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Jared Hamilton
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Bart Wilson

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I wanted to take a minute and give you my philosophy on split deals. I do this because I think it represents an overall management philosophy that others don't subscribe to. Here it is: We have too many rules that get in the way. Regarding split deals, I feel we should have 3, maybe 4 concrete rules and let the floor govern themselves.

I am very passionate about processes. I would define a process as steps that lead to an end result. Each store has a sales process that, if followed, make it easier to achieve the goal of selling a vehicle. Your store may have a process for capturing customer information. You may have a follow up process, or a process for handling internet leads. These are necessary. A rule, on the other hand, could be defined as an action with consequences if disobeyed. Some rules are necessary. Too often I feel they actually get in the way of selling cars.

When you implement a rule with consequences you are drawing a line in the sand. Do this or else. When the rule is disobeyed and the hour of reckoning is at hand, a manager has two choices. Enforce punishment or let it slide. If you look the other way your credibility is damaged. There may be cries of favoritism. Management is really backed into a corner at this point. Rules often violate trust. That is why I dislike rules.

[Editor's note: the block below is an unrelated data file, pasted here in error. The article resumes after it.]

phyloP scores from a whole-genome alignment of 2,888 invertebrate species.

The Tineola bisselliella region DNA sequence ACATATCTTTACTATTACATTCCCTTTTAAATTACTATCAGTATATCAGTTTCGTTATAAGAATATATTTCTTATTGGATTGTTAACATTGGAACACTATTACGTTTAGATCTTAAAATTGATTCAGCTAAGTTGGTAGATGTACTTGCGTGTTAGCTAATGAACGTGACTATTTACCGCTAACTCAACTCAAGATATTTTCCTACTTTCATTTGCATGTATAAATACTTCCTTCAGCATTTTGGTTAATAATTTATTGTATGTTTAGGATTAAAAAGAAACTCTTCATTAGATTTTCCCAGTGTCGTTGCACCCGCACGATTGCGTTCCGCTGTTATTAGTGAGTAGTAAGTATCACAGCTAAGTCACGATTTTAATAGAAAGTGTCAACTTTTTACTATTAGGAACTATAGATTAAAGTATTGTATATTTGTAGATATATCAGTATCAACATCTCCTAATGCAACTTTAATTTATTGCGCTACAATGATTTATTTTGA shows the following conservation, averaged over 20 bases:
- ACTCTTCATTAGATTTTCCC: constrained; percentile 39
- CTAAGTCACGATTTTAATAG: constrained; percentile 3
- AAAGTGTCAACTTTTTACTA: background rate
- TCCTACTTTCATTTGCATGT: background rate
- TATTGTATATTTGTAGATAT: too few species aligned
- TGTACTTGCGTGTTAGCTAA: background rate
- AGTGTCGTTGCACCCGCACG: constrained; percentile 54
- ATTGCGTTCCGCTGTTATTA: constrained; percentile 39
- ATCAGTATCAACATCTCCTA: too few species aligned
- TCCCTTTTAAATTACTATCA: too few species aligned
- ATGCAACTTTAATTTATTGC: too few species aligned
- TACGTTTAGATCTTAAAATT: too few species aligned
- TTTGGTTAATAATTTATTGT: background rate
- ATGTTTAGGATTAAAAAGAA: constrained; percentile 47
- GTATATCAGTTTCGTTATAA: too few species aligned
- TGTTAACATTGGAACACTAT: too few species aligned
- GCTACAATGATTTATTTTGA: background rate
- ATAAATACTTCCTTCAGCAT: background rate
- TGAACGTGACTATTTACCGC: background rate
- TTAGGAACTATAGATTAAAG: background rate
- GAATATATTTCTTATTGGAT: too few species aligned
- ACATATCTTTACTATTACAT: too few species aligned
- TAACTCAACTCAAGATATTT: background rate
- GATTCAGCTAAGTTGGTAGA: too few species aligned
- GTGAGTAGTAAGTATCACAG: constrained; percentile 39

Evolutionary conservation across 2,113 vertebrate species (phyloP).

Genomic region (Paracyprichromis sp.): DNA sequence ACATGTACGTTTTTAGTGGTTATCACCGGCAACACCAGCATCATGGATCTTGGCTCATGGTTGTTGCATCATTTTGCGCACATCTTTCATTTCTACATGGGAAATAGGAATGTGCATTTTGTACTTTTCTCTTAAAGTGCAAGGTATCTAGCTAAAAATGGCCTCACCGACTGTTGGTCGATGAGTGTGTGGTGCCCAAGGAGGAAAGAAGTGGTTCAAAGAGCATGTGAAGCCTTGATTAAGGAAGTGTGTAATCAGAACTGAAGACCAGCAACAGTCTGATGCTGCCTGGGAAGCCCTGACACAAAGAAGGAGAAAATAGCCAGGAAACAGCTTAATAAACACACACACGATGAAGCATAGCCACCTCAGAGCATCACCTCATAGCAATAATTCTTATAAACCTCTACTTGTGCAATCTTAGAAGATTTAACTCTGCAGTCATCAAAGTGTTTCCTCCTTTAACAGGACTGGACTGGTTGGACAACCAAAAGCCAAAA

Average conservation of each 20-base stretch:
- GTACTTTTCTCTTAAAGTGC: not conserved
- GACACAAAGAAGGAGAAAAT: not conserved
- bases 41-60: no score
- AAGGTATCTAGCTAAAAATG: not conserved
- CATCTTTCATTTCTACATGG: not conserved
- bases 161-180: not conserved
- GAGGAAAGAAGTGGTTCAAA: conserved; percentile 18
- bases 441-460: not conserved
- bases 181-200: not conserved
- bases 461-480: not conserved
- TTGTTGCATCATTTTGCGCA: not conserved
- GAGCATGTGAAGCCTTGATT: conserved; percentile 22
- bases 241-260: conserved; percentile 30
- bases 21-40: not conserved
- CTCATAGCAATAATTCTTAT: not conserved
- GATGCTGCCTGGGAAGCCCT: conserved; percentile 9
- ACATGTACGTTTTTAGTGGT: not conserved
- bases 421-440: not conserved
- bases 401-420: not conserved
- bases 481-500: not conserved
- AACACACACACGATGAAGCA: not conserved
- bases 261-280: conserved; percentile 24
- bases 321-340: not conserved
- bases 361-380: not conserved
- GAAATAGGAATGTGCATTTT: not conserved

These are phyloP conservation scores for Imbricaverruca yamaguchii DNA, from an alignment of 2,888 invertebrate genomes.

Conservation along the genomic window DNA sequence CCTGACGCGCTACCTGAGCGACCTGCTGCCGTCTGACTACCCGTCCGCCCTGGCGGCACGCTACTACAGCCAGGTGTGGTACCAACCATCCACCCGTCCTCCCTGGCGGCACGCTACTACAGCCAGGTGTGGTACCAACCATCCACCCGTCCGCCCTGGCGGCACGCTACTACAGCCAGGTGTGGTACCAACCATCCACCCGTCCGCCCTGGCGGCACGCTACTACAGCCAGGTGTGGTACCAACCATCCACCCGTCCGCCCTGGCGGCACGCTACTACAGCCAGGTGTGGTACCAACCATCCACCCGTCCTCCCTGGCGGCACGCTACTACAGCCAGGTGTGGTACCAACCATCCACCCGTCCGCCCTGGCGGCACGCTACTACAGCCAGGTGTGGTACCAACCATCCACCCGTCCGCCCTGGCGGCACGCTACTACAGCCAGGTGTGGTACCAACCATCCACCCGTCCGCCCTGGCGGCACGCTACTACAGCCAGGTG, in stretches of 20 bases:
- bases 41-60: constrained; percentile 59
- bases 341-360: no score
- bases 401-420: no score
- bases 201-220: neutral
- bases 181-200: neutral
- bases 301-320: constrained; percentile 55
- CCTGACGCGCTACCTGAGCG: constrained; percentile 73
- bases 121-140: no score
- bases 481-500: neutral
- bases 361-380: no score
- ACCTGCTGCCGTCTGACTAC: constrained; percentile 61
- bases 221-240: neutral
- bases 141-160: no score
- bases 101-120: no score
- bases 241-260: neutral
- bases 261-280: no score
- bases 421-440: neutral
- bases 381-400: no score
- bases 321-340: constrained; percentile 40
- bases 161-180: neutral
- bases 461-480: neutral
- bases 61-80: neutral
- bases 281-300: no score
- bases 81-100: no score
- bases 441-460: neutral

Don't get me wrong, certain rules are needed. For instance, show up to work on time. But too often the rules stop us from achieving our objective, which is to sell a car.

Let me illustrate my point with an sample rule. "No trade evaluation until after a demo. We will not look at a trade unless your customer drives a car". I can see why a store would implement such a rule. They may be having a problem with salespeople skipping sales steps. But to me that is a process issue, not a reason for another rule. Look at how the sales staff may view this. First of all, some will lie to you and tell you they did demo the vehicle. Or worse, they may tell the customer they can't evaluate a trade without a demo and thereby possibly lose the guest on the lot. Neither response will lead your store closer to a car deal. The veterans may feel micromanaged. "You don't trust us enough to let us work the deal."

I think it all comes down to trust. I know I am over-simplifying things, but if you have salespeople you don't feel you can trust, get rid of them. Chrysler just eliminated 789 franchises. Management is being reduced in dealerships across the country. You can find good salespeople now.

I would review the rules I have in place in my dealership and evaluate which ones help a salesperson sell a car and which one actually make it more difficult.

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